Federal lawsuits against Lumber Liquidators Inc. alleging the company made and sold laminate flooring with dangerous levels of formaldehyde are being consolidated for multidistrict litigation (MDL) in the Eastern District of Virginia.
The U.S. Judicial Panel of Multidistrict Litigation’s June 12 ruling combines 113 lawsuits filed against Lumber Liquidators by plaintiffs in 29 states who accuse the flooring manufacturer of misrepresenting its Chinese-made laminate flooring as compliant with California Air Resources Board (CARB) Phase 2 safety standards, which Congress adopted for federal standards that will go into effect this year.
The complaints allege the flooring contains toxic levels of carcinogenic formaldehyde, which can cause eye, nose, and throat irritation, as well as asthma and other chronic respiratory distress ranging from mild to severe. Formaldehyde exposure has also been linked to several cancers, including nasopharyngeal cancer and leukemia.
Lumber Liquidators, headquartered in Toano, Va., asked that the litigation be transferred to its home district. The panel’s decision will also allow the court to coordinate litigation of the MDL cases with a proposed class-action lawsuit filed against the company in 2013. According to Bloomberg, that complaint alleges Lumber Liquidators violated federal securities laws by illegally sourcing wood from protected Russian forests and misrepresented its flooring products.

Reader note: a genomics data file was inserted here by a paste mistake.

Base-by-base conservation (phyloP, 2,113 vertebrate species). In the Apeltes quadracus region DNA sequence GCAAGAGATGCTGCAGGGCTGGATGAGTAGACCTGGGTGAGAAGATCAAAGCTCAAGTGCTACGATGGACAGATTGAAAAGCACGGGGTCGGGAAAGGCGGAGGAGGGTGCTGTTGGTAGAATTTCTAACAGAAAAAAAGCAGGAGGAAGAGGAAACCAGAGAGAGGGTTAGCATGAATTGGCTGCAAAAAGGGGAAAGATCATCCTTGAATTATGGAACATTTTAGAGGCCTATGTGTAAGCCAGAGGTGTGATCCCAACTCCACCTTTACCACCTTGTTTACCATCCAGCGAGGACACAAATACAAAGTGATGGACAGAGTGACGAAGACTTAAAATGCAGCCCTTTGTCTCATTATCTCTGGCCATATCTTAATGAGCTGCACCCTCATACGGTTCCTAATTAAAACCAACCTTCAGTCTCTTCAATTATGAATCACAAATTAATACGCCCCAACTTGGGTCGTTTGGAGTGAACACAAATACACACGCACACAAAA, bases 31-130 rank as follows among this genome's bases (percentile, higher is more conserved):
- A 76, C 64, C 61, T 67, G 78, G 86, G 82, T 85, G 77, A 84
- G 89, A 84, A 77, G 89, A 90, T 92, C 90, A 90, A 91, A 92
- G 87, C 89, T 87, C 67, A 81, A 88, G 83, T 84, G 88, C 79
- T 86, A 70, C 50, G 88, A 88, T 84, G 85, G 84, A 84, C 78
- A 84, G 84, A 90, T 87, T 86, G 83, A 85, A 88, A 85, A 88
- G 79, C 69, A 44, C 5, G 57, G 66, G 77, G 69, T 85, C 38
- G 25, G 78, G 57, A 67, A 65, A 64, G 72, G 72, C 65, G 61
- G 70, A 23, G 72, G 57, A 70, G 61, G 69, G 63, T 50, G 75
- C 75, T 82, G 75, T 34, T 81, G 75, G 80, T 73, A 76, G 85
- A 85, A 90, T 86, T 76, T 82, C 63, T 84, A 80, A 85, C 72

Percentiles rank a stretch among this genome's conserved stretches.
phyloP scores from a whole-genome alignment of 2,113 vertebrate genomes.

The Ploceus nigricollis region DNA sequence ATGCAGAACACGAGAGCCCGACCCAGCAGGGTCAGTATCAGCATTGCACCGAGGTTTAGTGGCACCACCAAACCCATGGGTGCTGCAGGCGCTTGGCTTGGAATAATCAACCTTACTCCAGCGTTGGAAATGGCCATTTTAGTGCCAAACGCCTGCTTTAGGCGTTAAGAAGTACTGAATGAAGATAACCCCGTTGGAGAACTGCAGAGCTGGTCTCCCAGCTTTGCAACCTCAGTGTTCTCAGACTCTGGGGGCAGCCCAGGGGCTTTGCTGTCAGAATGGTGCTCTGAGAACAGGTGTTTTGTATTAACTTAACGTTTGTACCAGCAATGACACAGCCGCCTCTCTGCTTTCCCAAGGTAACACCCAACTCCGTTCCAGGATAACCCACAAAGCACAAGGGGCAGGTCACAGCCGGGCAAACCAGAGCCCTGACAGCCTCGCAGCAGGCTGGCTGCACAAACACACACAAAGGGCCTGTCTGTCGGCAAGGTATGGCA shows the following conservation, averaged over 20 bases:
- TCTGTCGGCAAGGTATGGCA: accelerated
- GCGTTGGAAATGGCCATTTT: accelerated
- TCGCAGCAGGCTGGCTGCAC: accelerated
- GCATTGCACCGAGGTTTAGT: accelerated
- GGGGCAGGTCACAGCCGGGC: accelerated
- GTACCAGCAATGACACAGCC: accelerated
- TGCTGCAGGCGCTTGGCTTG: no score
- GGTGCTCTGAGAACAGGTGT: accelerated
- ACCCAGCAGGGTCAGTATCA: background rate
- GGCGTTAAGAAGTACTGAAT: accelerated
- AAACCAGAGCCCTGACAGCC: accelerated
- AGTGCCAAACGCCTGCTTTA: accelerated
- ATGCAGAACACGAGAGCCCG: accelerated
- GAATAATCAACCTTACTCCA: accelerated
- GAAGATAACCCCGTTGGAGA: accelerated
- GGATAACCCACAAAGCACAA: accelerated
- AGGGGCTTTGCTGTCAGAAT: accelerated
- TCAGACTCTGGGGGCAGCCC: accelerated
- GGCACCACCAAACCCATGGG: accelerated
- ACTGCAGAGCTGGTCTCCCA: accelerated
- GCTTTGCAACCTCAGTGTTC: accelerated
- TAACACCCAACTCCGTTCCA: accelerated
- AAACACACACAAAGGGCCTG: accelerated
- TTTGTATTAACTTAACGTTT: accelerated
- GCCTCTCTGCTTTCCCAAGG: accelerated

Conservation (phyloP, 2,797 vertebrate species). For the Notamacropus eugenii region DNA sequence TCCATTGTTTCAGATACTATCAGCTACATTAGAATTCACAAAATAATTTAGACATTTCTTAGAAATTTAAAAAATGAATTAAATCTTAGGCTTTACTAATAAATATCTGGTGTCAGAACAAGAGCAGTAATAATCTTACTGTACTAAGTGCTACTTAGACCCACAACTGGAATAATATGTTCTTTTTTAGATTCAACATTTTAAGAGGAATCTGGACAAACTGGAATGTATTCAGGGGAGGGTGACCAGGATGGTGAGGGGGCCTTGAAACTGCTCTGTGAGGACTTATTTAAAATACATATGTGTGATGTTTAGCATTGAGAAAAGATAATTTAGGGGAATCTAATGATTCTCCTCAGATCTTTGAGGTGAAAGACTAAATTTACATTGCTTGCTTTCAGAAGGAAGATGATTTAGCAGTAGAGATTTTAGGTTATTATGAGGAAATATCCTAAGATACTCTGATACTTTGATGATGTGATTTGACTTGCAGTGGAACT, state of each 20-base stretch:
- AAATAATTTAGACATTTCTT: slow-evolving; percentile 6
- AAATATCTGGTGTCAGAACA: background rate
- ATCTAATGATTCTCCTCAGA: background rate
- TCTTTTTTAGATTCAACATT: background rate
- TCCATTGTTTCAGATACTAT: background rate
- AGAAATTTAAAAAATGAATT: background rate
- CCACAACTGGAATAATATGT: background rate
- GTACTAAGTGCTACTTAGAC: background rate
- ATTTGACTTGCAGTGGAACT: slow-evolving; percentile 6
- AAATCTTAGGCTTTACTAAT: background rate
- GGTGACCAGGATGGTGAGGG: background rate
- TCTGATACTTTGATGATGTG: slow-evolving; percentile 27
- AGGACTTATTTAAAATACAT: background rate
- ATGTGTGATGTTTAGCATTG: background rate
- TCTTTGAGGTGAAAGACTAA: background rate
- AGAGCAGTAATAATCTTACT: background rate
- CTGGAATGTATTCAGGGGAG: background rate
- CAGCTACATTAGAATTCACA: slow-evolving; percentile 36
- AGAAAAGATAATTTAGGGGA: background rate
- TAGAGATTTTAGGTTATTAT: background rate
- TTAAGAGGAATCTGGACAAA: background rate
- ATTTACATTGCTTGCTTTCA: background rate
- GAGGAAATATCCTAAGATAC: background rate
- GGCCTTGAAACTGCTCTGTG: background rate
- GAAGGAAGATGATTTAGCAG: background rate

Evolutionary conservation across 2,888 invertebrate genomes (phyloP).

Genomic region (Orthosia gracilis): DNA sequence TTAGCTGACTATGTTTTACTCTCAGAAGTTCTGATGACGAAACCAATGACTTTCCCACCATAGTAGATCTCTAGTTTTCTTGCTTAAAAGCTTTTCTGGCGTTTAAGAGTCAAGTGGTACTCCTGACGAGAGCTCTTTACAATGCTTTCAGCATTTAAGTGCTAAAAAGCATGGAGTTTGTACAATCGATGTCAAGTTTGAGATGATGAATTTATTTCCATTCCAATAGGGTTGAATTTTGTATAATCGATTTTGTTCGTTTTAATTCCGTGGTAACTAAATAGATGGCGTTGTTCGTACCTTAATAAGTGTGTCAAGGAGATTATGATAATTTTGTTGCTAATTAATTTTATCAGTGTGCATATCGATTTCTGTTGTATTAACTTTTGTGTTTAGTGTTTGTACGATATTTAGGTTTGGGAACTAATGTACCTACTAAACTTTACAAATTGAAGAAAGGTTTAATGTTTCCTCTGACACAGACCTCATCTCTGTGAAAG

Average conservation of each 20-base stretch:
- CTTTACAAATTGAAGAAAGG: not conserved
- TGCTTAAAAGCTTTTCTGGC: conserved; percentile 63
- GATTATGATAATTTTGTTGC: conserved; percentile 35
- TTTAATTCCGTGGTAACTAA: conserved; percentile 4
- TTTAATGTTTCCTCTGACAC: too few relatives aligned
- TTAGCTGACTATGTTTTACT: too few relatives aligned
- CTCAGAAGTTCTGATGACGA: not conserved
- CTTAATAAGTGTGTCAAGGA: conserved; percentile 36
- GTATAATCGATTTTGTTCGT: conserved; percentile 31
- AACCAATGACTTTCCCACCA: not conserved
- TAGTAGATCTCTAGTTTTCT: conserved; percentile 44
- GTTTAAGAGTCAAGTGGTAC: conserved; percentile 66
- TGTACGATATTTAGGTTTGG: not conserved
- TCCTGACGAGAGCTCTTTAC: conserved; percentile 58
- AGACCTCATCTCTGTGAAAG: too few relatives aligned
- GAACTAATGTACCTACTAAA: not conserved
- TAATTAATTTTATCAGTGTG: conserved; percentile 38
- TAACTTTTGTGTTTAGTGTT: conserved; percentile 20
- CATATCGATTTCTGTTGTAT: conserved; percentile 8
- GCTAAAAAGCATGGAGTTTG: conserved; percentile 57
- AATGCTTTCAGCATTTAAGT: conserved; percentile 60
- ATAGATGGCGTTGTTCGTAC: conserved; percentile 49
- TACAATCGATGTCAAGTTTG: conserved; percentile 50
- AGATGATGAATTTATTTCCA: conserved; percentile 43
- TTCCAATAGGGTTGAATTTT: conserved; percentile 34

The number of lawsuits Lumber Liquidators faces is expected to swell considering the potentially toxic flooring has been installed in hundreds of thousands of homes nationwide. Consumers are also suing the company for the free home-testing kits it provided, which they claim aren’t independently evaluated and don’t employ methods recommended by air quality regulators. Homeowners say the tests deliberately give false results to foster a false sense of security.
The company is also the subject of multiple state and federal probes, including criminal charges sought by the U.S. Department of Justice for its alleged violations of the Lacey Act, which bans a variety of illegally harvested wood and other products.